It’s difficult to get a handle on where Dyson Daniels is going to be selected. The multi-positional defender out of Australia was getting top five or six buzz a couple weeks ago but now it seems like he might be slipping back down to the end of the lottery. If that’s the case, Daniels will be a tempting possibility. 

Defense is where Daniels will be valuable from Day 1. He can guard at least three positions now and could guard four positions down the road. He’s also a smart passer who plays a winning brand of basketball. For a teenager, his feel for the game is advanced on both ends. Like Sochan, Daniels’ ultimate upside will be determined by how straight he’ll be able to shoot a basketball.  

10. Ousmane Dieng | 19.1 | 6-foot-9 | SF

Personally, I’m really wary about Ousmane Dieng. I think he’s actually really similar to Luka Samanic in that he’s more of a collection of tools than a functional player. For that reason, I wouldn’t want the Spurs to pick him at nine. However, he very well could go at nine. In fact, other teams are worried that that’s exactly what will happen.

If Dieng falls to 20 or 25, I like the value proposition at those spots much better for the Spurs. In the 20s, you can’t be mad about drafting a 6-foot-9 small forward who could turn out to be an NBA team’s primary playmaker.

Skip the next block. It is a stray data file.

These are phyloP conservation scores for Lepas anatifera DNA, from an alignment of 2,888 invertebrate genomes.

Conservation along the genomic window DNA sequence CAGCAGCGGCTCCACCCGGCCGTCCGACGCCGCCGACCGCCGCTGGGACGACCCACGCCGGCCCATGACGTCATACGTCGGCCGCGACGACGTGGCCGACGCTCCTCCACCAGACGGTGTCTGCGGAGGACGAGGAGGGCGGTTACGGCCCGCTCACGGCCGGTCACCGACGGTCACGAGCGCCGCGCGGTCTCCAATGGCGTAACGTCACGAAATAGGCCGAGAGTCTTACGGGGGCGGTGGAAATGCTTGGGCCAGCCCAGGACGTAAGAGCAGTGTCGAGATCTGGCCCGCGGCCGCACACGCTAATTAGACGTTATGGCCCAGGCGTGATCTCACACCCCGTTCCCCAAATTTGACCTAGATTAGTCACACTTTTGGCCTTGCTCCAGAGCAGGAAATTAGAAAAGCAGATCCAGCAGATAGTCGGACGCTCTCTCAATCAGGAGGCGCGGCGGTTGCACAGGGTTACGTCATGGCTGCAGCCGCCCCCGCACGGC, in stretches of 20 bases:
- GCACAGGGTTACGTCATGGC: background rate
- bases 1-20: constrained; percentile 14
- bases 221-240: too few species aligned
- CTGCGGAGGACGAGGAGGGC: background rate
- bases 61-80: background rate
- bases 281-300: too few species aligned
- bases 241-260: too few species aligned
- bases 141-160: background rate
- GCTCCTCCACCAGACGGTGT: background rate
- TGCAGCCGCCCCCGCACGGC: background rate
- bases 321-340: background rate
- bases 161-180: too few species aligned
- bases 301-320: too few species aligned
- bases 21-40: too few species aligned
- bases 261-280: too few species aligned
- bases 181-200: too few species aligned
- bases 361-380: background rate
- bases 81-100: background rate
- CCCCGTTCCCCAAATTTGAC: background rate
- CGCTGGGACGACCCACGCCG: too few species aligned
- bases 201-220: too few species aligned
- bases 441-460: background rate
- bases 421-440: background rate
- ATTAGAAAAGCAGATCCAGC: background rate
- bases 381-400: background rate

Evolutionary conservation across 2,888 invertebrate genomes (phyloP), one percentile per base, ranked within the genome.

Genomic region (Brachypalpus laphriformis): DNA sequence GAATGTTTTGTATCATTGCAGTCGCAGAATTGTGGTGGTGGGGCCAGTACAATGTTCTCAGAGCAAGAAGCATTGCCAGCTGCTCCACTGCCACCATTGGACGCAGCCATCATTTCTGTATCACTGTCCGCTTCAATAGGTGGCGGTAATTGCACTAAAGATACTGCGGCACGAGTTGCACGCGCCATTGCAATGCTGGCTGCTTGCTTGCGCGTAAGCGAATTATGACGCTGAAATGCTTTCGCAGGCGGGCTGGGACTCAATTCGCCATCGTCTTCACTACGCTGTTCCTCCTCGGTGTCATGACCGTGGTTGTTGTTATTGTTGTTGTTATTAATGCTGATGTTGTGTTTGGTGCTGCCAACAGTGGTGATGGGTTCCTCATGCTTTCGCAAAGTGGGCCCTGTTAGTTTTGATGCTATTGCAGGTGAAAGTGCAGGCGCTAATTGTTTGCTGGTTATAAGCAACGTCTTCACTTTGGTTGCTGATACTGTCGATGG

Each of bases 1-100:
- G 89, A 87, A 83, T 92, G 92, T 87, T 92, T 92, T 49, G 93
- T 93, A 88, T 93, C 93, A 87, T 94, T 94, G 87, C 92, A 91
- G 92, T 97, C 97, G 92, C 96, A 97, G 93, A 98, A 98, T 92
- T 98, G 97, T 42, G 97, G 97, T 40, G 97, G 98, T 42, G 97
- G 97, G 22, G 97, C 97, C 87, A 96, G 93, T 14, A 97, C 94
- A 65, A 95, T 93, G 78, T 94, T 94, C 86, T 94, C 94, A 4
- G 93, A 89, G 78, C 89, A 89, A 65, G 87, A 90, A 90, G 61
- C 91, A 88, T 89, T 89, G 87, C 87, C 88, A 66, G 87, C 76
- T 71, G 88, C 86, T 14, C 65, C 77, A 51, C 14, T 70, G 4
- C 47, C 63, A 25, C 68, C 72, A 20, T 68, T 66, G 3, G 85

11. Bennedict Mathurin | 20.0 | 6-foot-6 | SG

In the first Spurs Big Board, I had Bennedict Mathurin at five. At that point, he was regarded as a late lottery pick. In the most recent Spurs Big Board, Mathurin is still at five. Sadly, he has risen during the draft process and now it looks unlikely that he’ll still be available when the Spurs are on the clock at nine.

Mathurin is a player who the Spurs really liked prior to last year’s draft. He decided to go back to Arizona and he did well enough that he could now conceivably go in the top five. He’s an explosive athlete who could also become a top tier shooter. He needs to straighten out some ball-handling and defensive issues but Mathurin’s a plug-and-play prospect with ceiling of being a top player on a very good team. 

12. Jalen Duren | 18.6 | 6-foot-10 | C